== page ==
George Osborne: more unpopular than Nick Clegg

Satisfaction with the Chancellor is now lower than with Clegg.

If you want an indication of how far George Osborne's political stock has fallen since the Budget, just take a look at the latest Guardian/ICM poll. The survey shows that net satisfaction with the Chancellor has fallen to -32, with Osborne now more unpopular than even Nick Clegg (whose rating is -26). In addition, 48% of voters say that Osborne should lose his job in next week's reshuffle (11% have no opinion), more than for any other cabinet minister (Andrew Lansley, who 37% of voters want to see moved, is in second place). This figure rises to 52% among the over 65s and 53% among those aged between 35 and 64 – the age groups most likely to vote - and includes 39% of those who voted Conservative in 2010. By 44% to 43%, more 2010 Tory voters than not now say that Osborne is doing a bad job.

The Guardian notes that "Senior Tory figures, who are calling in private for Osborne to swap with the foreign secretary William Hague, are likely to seize on the poll", but forgets that David Cameron has already publicly guaranteed Osborne's position. He told Sky News earlier this month: "George Osborne is doing an excellent job in very difficult circumstances and he has my full support in going on doing that job." Asked if he would still be in place in 2015, he replied: "He's not going anywhere... yes."

Unless accompanied by a change in economic policy, the removal of Osborne would, in any case, prove a false panacea. Until Cameron recognises the need for the government to stimulate growth through tax cuts and higher spending (and abandons the myth that you can't "borrow your way out of a debt crisis"), his party's fortunes will not improve. As Paul Krugman sagely observed in a recent essay for the New York Review of Books, "the economic strategy that works best politically isn’t the strategy that finds approval with focus groups, let alone with the editorial page of The Washington Post; it’s the strategy that actually delivers results." With or without Osborne, Cameron's priority must be to finally adopt a strategy that works.

Just 24% of voters say that George Osborne is doing a "good job" as Chancellor. Photograph: Getty Images.

George Eaton is political editor of the New Statesman.

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Commons Confidential: What happened at Tom Watson's birthday party?

Finances, fair and foul – and why Keir Starmer is doing the time warp.

Keir Starmer’s comrades mutter that a London seat is an albatross around the neck of the ambitious shadow Brexit secretary. He has a decent political CV: he was named after Labour’s first MP, Keir Hardie; he has a working-class background; he was the legal champion of the McLibel Two; he had a stint as director of public prosecutions. The knighthood is trickier, which is presumably why he rarely uses the title.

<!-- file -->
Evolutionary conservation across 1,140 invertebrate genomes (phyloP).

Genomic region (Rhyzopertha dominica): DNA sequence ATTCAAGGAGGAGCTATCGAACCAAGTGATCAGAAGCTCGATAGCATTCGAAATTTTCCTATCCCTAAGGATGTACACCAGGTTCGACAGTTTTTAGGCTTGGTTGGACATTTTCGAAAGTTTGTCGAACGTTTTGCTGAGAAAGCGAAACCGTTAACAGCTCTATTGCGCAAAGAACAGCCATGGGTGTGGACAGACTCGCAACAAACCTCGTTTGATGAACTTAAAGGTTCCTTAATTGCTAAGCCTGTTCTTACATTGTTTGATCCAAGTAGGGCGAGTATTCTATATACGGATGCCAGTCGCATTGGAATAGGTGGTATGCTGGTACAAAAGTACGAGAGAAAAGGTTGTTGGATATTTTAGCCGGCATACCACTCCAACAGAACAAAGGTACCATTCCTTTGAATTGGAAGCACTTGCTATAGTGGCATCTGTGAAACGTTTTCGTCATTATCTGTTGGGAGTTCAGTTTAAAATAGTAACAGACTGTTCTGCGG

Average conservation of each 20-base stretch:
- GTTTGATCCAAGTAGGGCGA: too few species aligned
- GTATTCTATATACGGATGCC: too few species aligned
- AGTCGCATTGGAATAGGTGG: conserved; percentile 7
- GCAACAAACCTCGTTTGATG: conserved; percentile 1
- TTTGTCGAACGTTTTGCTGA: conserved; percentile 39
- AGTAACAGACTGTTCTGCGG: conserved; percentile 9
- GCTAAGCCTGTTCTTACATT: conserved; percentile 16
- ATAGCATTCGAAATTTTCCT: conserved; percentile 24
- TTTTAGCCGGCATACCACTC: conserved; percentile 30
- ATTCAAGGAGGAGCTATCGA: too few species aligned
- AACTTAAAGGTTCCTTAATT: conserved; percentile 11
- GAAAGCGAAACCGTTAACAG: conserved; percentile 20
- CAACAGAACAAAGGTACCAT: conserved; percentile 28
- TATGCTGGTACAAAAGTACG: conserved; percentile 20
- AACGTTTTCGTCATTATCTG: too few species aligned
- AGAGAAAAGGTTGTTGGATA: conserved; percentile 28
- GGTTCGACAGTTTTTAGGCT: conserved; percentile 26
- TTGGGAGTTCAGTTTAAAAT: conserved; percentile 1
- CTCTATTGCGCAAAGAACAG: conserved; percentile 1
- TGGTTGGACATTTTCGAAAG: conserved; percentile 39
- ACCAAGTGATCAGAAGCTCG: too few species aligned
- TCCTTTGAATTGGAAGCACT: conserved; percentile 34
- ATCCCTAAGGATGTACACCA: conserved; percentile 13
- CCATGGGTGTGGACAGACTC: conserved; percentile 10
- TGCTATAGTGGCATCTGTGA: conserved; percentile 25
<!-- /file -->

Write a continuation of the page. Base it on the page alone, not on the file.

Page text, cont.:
The consensus is that Labour will seek a leader from the north or the Midlands when Islington’s Jeremy Corbyn jumps or is pushed under a bus. Starmer, a highly rated frontbencher, is phlegmatic as he navigates the treacherous Brexit waters. “I keep hoping we wake up and it’s January 2016,” he told a Westminster gathering, “and we can have another run. Don’t we all?” Perhaps not everybody. Labour Remoaners grumble that Corbyn and particularly John McDonnell sound increasingly Brexitastic.

To Tom Watson’s 50th birthday bash at the Rivoli Ballroom in south London, an intact 1950s barrel-vaulted hall generous with the velvet. Ed Balls choreographed the “Gangnam Style” moves, and the Brockley venue hadn’t welcomed so many politicos since Tony Blair’s final Clause IV rally 22 years ago. Corbyn was uninvited, as the boogying deputy leader put the “party” back into the Labour Party. The thirsty guests slurped the free bar, repaying Watson for 30 years of failing to buy a drink.

One of Westminster’s dining rooms was booked for a “Decent Chaps Lunch” by Labour’s Warley warrior, John Spellar. In another room, the Tory peer David Willetts hosted a Christmas reception on behalf of the National Centre for Universities and Business. In mid-January. That’s either very tardy or very, very early.

The Labour Party’s general secretary, Iain McNicol, is a financial maestro, having cleared the £25m debt that the party inherited from the Blair-Brown era. Now I hear that he has squirrelled away a £6m war chest as insurance against Theresa May gambling on an early election. Wisely, the party isn’t relying on Momentum’s fractious footsloggers.

The word in Strangers’ Bar is that the Welsh MP Stephen Kinnock held his own £200-a-head fundraiser in London. Either the financial future of the Aberavon Labour Party is assured, or he fancies a tilt at the top job.

Dry January helped me recall a Labour frontbencher explaining why he never goes into the Commons chamber after a skinful: “I was sitting alongside a colleague clearly refreshed by a liquid lunch. He intervened and made a perfectly sensible point without slurring. Unfortunately, he stood up 20 minutes later and repeated the same point, word for word.”

Kevin Maguire is the associate editor (politics) of the Daily Mirror

Kevin Maguire is Associate Editor (Politics) on the Daily Mirror and author of our Commons Confidential column on the high politics and low life in Westminster. An award-winning journalist, he is in frequent demand on television and radio and co-authored a book on great parliamentary scandals. He was formerly Chief Reporter on the Guardian and Labour Correspondent on the Daily Telegraph.

This article first appeared in the 19 January 2016 issue of the New Statesman, The Trump era